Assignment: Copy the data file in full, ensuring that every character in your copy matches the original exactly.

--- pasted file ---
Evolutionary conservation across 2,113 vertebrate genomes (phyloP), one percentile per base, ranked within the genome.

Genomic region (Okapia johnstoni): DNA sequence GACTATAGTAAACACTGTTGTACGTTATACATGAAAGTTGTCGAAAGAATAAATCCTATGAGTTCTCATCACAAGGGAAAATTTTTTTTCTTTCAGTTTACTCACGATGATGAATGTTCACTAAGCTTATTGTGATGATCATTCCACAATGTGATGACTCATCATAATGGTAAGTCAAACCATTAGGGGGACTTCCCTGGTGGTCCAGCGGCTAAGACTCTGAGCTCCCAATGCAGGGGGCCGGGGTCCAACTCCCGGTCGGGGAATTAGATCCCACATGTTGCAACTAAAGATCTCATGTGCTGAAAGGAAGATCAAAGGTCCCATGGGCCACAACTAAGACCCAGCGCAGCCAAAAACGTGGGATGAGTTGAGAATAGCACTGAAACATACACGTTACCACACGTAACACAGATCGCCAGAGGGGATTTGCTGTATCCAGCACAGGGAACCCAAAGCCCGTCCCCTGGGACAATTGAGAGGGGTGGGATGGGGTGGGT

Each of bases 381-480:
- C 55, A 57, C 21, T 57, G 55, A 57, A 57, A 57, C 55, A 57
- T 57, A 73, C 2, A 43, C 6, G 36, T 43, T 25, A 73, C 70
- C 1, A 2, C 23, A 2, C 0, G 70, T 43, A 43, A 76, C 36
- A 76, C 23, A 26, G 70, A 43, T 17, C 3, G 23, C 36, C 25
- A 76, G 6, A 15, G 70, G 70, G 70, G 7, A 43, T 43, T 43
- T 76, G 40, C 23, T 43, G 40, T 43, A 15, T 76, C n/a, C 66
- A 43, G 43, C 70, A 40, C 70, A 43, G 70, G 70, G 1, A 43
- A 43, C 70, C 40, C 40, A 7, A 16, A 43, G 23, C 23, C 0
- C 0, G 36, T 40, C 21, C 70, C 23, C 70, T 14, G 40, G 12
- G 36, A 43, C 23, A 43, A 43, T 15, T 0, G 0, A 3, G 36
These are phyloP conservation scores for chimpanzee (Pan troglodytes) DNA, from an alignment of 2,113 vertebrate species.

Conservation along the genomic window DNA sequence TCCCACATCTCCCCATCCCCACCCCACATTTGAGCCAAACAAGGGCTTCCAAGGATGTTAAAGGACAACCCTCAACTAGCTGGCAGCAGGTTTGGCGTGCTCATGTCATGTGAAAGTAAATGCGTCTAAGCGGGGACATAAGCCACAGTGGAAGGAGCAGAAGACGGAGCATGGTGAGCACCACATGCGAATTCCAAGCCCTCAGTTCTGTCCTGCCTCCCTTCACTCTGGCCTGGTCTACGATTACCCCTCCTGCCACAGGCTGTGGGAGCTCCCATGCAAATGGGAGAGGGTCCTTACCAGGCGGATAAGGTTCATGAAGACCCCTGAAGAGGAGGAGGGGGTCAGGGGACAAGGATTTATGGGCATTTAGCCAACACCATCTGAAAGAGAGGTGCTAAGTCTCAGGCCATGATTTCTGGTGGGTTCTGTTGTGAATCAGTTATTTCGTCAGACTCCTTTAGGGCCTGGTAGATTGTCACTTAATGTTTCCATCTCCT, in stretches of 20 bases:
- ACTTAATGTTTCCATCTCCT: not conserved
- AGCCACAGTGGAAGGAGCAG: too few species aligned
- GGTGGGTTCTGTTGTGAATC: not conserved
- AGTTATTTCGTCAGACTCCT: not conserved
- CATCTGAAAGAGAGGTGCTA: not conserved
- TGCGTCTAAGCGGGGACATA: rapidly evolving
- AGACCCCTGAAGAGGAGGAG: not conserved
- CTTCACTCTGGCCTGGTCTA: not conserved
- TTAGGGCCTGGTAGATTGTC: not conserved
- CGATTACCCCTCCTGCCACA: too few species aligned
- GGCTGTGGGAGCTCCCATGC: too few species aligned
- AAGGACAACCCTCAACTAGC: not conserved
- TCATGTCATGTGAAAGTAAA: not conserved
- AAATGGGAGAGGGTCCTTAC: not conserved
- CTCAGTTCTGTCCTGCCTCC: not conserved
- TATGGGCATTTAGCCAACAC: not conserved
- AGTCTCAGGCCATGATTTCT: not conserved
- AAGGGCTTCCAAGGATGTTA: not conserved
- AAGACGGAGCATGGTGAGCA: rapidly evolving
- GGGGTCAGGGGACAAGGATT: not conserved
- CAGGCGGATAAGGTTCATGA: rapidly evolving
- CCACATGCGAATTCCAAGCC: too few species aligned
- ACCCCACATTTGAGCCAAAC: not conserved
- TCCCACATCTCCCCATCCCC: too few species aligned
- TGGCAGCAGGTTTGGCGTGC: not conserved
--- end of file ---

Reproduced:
Evolutionary conservation across 2,113 vertebrate genomes (phyloP), one percentile per base, ranked within the genome.

Genomic region (Okapia johnstoni): DNA sequence GACTATAGTAAACACTGTTGTACGTTATACATGAAAGTTGTCGAAAGAATAAATCCTATGAGTTCTCATCACAAGGGAAAATTTTTTTTCTTTCAGTTTACTCACGATGATGAATGTTCACTAAGCTTATTGTGATGATCATTCCACAATGTGATGACTCATCATAATGGTAAGTCAAACCATTAGGGGGACTTCCCTGGTGGTCCAGCGGCTAAGACTCTGAGCTCCCAATGCAGGGGGCCGGGGTCCAACTCCCGGTCGGGGAATTAGATCCCACATGTTGCAACTAAAGATCTCATGTGCTGAAAGGAAGATCAAAGGTCCCATGGGCCACAACTAAGACCCAGCGCAGCCAAAAACGTGGGATGAGTTGAGAATAGCACTGAAACATACACGTTACCACACGTAACACAGATCGCCAGAGGGGATTTGCTGTATCCAGCACAGGGAACCCAAAGCCCGTCCCCTGGGACAATTGAGAGGGGTGGGATGGGGTGGGT

Each of bases 381-480:
- C 55, A 57, C 21, T 57, G 55, A 57, A 57, A 57, C 55, A 57
- T 57, A 73, C 2, A 43, C 6, G 36, T 43, T 25, A 73, C 70
- C 1, A 2, C 23, A 2, C 0, G 70, T 43, A 43, A 76, C 36
- A 76, C 23, A 26, G 70, A 43, T 17, C 3, G 23, C 36, C 25
- A 76, G 6, A 15, G 70, G 70, G 70, G 7, A 43, T 43, T 43
- T 76, G 40, C 23, T 43, G 40, T 43, A 15, T 76, C n/a, C 66
- A 43, G 43, C 70, A 40, C 70, A 43, G 70, G 70, G 1, A 43
- A 43, C 70, C 40, C 40, A 7, A 16, A 43, G 23, C 23, C 0
- C 0, G 36, T 40, C 21, C 70, C 23, C 70, T 14, G 40, G 12
- G 36, A 43, C 23, A 43, A 43, T 15, T 0, G 0, A 3, G 36
These are phyloP conservation scores for chimpanzee (Pan troglodytes) DNA, from an alignment of 2,113 vertebrate species.

Conservation along the genomic window DNA sequence TCCCACATCTCCCCATCCCCACCCCACATTTGAGCCAAACAAGGGCTTCCAAGGATGTTAAAGGACAACCCTCAACTAGCTGGCAGCAGGTTTGGCGTGCTCATGTCATGTGAAAGTAAATGCGTCTAAGCGGGGACATAAGCCACAGTGGAAGGAGCAGAAGACGGAGCATGGTGAGCACCACATGCGAATTCCAAGCCCTCAGTTCTGTCCTGCCTCCCTTCACTCTGGCCTGGTCTACGATTACCCCTCCTGCCACAGGCTGTGGGAGCTCCCATGCAAATGGGAGAGGGTCCTTACCAGGCGGATAAGGTTCATGAAGACCCCTGAAGAGGAGGAGGGGGTCAGGGGACAAGGATTTATGGGCATTTAGCCAACACCATCTGAAAGAGAGGTGCTAAGTCTCAGGCCATGATTTCTGGTGGGTTCTGTTGTGAATCAGTTATTTCGTCAGACTCCTTTAGGGCCTGGTAGATTGTCACTTAATGTTTCCATCTCCT, in stretches of 20 bases:
- ACTTAATGTTTCCATCTCCT: not conserved
- AGCCACAGTGGAAGGAGCAG: too few species aligned
- GGTGGGTTCTGTTGTGAATC: not conserved
- AGTTATTTCGTCAGACTCCT: not conserved
- CATCTGAAAGAGAGGTGCTA: not conserved
- TGCGTCTAAGCGGGGACATA: rapidly evolving
- AGACCCCTGAAGAGGAGGAG: not conserved
- CTTCACTCTGGCCTGGTCTA: not conserved
- TTAGGGCCTGGTAGATTGTC: not conserved
- CGATTACCCCTCCTGCCACA: too few species aligned
- GGCTGTGGGAGCTCCCATGC: too few species aligned
- AAGGACAACCCTCAACTAGC: not conserved
- TCATGTCATGTGAAAGTAAA: not conserved
- AAATGGGAGAGGGTCCTTAC: not conserved
- CTCAGTTCTGTCCTGCCTCC: not conserved
- TATGGGCATTTAGCCAACAC: not conserved
- AGTCTCAGGCCATGATTTCT: not conserved
- AAGGGCTTCCAAGGATGTTA: not conserved
- AAGACGGAGCATGGTGAGCA: rapidly evolving
- GGGGTCAGGGGACAAGGATT: not conserved
- CAGGCGGATAAGGTTCATGA: rapidly evolving
- CCACATGCGAATTCCAAGCC: too few species aligned
- ACCCCACATTTGAGCCAAAC: not conserved
- TCCCACATCTCCCCATCCCC: too few species aligned
- TGGCAGCAGGTTTGGCGTGC: not conserved